Should we ditch the whole 'Mama's Boy' concept? Keep reading to find out...
“Awww, she’s such a Daddy’s girl!”
Calling a little girl “Daddy’s girl” is often tied up with beautiful imagery of her cuddling up to her dad, going for walks or playing soccer together, or, when she’s older, having her first dance with Daddy at her wedding.
But how often do we hear people saying in the same tone, “Awww, he’s such a Mama’s boy!”?
For generations, mums have got the same message when it comes to raising their sons: “Don’t get too ‘close’ to him” or, “Cut the apron strings soon”.
Things are different when it comes to dads and their daughters.
In fact, fathers are encouraged to play a big role in their daughters’ lives as they grow in maturity. Experts advise that having a close relationship with her dad is good for a girl’s self-esteem.
On the contrary, when a mother is similarly involved in her son’s life as he grows up, she may be accused of spoiling, smothering or coddling him.
Why is it considered ‘cool’ if a girl is taught how to tinker with a car engine by her dad, but not so cool if a boy is taught how to sew or wash his own clothes? Why do some mothers tell their 4-year-old sons, “Stop crying like a girl!” or “Only girls like pink!”?
In fact, if a mother doesn’t cut those proverbial apron strings as her son grows older, the common perception is that she will be left with an effeminate, clingy and totally dependent ‘Mama’s Boy’.
So is the ‘Mama’s Boy’ theory true? Apparently not!
A mum’s influence on her boy is good
We all know without doubt that, regardless of gender, all babies benefit vastly from a close connection with their mothers.
This is also true for older boys, according to research. A study published in the journal Child Development that involved almost 6,000 kids found that baby boys who grow up without a strong bond with their mums are more aggressive and destructive.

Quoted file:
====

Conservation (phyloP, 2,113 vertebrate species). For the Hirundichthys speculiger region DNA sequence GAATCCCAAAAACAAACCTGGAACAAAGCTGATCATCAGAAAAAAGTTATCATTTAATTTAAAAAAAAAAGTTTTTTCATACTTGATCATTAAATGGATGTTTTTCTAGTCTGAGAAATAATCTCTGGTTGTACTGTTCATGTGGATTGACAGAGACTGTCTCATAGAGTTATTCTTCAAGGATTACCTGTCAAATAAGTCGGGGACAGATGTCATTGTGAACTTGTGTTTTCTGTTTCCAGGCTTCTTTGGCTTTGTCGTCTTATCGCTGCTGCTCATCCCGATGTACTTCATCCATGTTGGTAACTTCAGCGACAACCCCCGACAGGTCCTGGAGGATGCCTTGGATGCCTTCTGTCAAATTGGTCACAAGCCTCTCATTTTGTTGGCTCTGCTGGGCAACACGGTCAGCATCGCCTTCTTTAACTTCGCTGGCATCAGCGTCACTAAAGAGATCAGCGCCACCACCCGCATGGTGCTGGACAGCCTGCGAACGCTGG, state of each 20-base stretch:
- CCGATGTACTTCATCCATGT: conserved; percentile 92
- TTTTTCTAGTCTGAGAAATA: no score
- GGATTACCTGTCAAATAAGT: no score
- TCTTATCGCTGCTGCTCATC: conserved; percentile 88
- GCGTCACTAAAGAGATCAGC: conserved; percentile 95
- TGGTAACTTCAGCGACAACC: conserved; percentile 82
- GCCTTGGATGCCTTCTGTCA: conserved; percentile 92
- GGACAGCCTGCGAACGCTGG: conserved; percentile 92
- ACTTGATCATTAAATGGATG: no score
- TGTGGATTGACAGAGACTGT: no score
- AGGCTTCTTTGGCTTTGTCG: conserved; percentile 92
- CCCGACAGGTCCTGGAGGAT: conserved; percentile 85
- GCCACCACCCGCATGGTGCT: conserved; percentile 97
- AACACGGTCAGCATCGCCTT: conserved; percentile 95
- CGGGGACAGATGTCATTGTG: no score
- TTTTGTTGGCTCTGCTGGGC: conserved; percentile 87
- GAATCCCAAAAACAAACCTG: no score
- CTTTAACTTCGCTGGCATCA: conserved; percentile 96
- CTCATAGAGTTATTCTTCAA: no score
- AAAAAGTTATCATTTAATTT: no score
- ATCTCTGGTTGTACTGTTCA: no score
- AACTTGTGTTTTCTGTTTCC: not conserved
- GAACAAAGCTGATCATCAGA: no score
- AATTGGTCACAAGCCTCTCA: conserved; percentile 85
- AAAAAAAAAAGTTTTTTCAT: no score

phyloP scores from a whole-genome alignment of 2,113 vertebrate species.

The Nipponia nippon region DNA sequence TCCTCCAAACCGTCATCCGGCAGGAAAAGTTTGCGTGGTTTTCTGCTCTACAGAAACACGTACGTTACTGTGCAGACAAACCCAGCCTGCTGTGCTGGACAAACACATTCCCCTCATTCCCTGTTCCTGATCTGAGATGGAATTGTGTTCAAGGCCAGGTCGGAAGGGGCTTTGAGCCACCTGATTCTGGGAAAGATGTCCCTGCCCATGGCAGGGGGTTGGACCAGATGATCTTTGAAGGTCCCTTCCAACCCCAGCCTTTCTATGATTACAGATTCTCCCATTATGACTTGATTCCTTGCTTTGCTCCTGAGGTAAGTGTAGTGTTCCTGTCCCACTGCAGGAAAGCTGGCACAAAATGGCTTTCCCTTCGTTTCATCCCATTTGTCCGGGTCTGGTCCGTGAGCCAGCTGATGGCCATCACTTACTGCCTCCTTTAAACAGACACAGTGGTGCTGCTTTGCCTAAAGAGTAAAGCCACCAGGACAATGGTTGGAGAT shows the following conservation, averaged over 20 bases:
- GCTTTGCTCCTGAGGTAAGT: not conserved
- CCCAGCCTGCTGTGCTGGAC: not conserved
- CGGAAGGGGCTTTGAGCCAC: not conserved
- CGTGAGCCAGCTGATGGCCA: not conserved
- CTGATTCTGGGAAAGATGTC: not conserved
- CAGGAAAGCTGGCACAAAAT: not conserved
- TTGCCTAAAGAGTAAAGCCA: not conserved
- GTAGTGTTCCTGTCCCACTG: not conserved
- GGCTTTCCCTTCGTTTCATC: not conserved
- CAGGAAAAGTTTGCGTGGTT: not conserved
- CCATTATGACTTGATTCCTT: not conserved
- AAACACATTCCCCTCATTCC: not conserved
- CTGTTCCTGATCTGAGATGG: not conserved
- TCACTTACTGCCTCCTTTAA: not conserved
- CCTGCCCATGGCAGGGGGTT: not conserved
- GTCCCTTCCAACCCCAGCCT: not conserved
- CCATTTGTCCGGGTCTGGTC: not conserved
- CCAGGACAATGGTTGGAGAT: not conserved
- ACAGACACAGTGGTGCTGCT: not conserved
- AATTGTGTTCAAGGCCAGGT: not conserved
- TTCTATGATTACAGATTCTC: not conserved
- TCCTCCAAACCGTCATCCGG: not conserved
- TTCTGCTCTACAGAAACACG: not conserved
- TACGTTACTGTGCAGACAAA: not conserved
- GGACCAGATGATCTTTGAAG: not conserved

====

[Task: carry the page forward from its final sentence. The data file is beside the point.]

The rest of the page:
Sociologist Dr Michael Kimmel says that when young boys grow up without the nurturing influence of their mums, they may carry a fear of intimacy and sense of betrayal into their adult years, given that the first woman they have loved pushed them away at a young age.
Contrary to the belief that a mother’s influence can’t be too good on a boy as he grows older, a strong relationship between mum and son can actually help him grown up into an emotionally secure adult.
Here are just some of the ways that a boy will benefit from the solid nurturing influence of his mum as he grows up:
- Mothers can help their sons develop a high level of emotional intelligence (EI), which will help them talk about their feelings and empathise with others.
- According to Dr William Pollack, a professor of psychology at Harvard University, boys who grow up with the capacity to express their emotions will eventually be independent young men who will make empathetic partners (and don’t we all love a man who can cook, clean and change a baby’s diaper without batting an eyelid?).
- A young man with strong communication skills and well developed EI will also fare better in today’s economy and job market, where communication and teamwork skills are preferred over physical strength or chauvinistic qualities.
- Boys who are closer to their mums are likely to have a more balanced understanding of what ‘masculinity’ is, without confining this term to traditionally associated values such as toughness, self-reliance and the lack of emotion.
- A study of 400 middle-school boys in New York City public schools showed that boys who had strong nurturing relationships with their mums had less anxiety and depression, and got better grades than their peers who did not have such relationships with their mothers.
The point of this article is not to say that adult men should run to their mothers for every problem life throws at them. And actually, this shouldn’t happen if a mother has a strong nurturing relationship with her son through his formative years.
We just want to point out that sometimes stereotypes of mum-son relationships can get in the way of mothers forming and nurturing balanced relationships with their sons, from childhood to adulthood.
We also shouldn’t forget that as much as a son needs to grow up with a loving and supportive maternal presence in his life, he equally needs a strong bond with his dad and other male role models.
So as modern mums, let’s try to think beyond traditional stereotypes about mum-son relationships and not get dragged down by the whole ‘Mama’s Boy’ theory.
Instead, let’s help bring up our boys to be confident, emotionally secure, empathetic and independent adults.
We all know the world could do well with more people like that.